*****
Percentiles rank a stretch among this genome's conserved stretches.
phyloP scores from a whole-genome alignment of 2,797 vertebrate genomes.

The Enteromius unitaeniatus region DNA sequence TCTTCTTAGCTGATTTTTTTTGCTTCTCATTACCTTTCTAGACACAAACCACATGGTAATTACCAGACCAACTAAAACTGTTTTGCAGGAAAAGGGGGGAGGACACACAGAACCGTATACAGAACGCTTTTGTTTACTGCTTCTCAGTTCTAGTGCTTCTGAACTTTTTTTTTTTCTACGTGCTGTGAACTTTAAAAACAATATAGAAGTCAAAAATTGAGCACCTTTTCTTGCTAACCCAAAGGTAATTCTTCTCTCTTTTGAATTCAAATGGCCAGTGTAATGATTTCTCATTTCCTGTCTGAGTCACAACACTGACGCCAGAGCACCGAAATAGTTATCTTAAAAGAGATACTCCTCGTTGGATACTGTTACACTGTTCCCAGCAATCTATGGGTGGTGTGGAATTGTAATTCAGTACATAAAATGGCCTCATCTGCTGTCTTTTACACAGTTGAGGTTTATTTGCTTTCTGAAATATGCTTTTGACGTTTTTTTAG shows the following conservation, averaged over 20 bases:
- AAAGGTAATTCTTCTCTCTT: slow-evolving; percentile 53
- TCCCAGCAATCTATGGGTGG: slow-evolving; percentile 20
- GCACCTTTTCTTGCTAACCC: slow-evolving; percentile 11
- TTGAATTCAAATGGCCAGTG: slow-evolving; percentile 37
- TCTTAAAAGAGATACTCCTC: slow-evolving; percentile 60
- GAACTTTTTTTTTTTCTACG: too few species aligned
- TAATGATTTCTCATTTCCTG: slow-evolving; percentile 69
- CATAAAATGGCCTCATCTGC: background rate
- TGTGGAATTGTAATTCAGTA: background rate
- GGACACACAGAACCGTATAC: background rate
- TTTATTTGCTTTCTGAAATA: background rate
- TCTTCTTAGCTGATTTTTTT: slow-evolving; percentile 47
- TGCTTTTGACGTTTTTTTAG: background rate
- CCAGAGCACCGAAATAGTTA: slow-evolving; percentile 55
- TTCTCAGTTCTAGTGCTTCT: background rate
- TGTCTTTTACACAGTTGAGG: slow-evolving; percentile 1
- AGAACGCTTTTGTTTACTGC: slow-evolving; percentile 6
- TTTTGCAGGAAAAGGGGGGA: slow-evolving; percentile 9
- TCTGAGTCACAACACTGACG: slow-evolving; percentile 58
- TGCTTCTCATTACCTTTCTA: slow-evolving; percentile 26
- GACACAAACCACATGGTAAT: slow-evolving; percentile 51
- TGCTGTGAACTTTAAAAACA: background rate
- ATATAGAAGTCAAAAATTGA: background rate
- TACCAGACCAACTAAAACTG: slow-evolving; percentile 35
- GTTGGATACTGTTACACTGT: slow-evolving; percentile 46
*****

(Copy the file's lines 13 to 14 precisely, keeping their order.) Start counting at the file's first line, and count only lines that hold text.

- GGACACACAGAACCGTATAC: background rate
- TTTATTTGCTTTCTGAAATA: background rate